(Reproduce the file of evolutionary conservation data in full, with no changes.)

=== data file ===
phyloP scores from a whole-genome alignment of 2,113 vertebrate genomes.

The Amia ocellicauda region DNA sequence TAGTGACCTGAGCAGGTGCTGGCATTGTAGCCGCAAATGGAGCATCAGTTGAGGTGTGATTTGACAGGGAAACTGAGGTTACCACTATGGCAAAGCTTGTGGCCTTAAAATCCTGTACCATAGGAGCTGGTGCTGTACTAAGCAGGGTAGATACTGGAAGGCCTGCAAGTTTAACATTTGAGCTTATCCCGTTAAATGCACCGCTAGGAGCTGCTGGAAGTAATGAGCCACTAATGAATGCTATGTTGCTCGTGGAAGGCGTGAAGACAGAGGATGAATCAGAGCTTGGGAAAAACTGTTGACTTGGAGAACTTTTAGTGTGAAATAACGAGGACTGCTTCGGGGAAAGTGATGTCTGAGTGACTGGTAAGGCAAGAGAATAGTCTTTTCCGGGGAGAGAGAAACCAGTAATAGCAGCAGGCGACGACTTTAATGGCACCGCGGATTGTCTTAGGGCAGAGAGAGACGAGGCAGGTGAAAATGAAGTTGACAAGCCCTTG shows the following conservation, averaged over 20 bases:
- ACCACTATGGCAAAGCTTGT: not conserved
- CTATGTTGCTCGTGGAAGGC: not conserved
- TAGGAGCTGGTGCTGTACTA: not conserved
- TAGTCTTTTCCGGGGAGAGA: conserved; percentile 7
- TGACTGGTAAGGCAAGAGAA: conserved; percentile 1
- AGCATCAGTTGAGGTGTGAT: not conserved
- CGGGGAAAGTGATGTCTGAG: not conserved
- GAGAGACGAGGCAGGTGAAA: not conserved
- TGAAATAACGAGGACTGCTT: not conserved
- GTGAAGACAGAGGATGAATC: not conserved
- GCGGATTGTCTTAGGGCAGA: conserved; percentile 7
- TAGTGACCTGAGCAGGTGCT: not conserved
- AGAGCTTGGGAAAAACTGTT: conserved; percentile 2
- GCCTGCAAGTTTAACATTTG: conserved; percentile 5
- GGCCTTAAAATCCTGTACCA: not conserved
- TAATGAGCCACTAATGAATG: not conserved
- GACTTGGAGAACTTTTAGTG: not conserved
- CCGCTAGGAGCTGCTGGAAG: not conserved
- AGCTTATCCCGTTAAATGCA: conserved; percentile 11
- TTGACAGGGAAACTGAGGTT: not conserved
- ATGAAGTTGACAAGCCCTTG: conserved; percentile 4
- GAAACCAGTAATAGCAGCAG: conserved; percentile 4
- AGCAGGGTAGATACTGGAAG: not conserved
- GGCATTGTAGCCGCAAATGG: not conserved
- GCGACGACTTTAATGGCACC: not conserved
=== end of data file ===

phyloP scores from a whole-genome alignment of 2,113 vertebrate genomes.

The Amia ocellicauda region DNA sequence TAGTGACCTGAGCAGGTGCTGGCATTGTAGCCGCAAATGGAGCATCAGTTGAGGTGTGATTTGACAGGGAAACTGAGGTTACCACTATGGCAAAGCTTGTGGCCTTAAAATCCTGTACCATAGGAGCTGGTGCTGTACTAAGCAGGGTAGATACTGGAAGGCCTGCAAGTTTAACATTTGAGCTTATCCCGTTAAATGCACCGCTAGGAGCTGCTGGAAGTAATGAGCCACTAATGAATGCTATGTTGCTCGTGGAAGGCGTGAAGACAGAGGATGAATCAGAGCTTGGGAAAAACTGTTGACTTGGAGAACTTTTAGTGTGAAATAACGAGGACTGCTTCGGGGAAAGTGATGTCTGAGTGACTGGTAAGGCAAGAGAATAGTCTTTTCCGGGGAGAGAGAAACCAGTAATAGCAGCAGGCGACGACTTTAATGGCACCGCGGATTGTCTTAGGGCAGAGAGAGACGAGGCAGGTGAAAATGAAGTTGACAAGCCCTTG shows the following conservation, averaged over 20 bases:
- ACCACTATGGCAAAGCTTGT: not conserved
- CTATGTTGCTCGTGGAAGGC: not conserved
- TAGGAGCTGGTGCTGTACTA: not conserved
- TAGTCTTTTCCGGGGAGAGA: conserved; percentile 7
- TGACTGGTAAGGCAAGAGAA: conserved; percentile 1
- AGCATCAGTTGAGGTGTGAT: not conserved
- CGGGGAAAGTGATGTCTGAG: not conserved
- GAGAGACGAGGCAGGTGAAA: not conserved
- TGAAATAACGAGGACTGCTT: not conserved
- GTGAAGACAGAGGATGAATC: not conserved
- GCGGATTGTCTTAGGGCAGA: conserved; percentile 7
- TAGTGACCTGAGCAGGTGCT: not conserved
- AGAGCTTGGGAAAAACTGTT: conserved; percentile 2
- GCCTGCAAGTTTAACATTTG: conserved; percentile 5
- GGCCTTAAAATCCTGTACCA: not conserved
- TAATGAGCCACTAATGAATG: not conserved
- GACTTGGAGAACTTTTAGTG: not conserved
- CCGCTAGGAGCTGCTGGAAG: not conserved
- AGCTTATCCCGTTAAATGCA: conserved; percentile 11
- TTGACAGGGAAACTGAGGTT: not conserved
- ATGAAGTTGACAAGCCCTTG: conserved; percentile 4
- GAAACCAGTAATAGCAGCAG: conserved; percentile 4
- AGCAGGGTAGATACTGGAAG: not conserved
- GGCATTGTAGCCGCAAATGG: not conserved
- GCGACGACTTTAATGGCACC: not conserved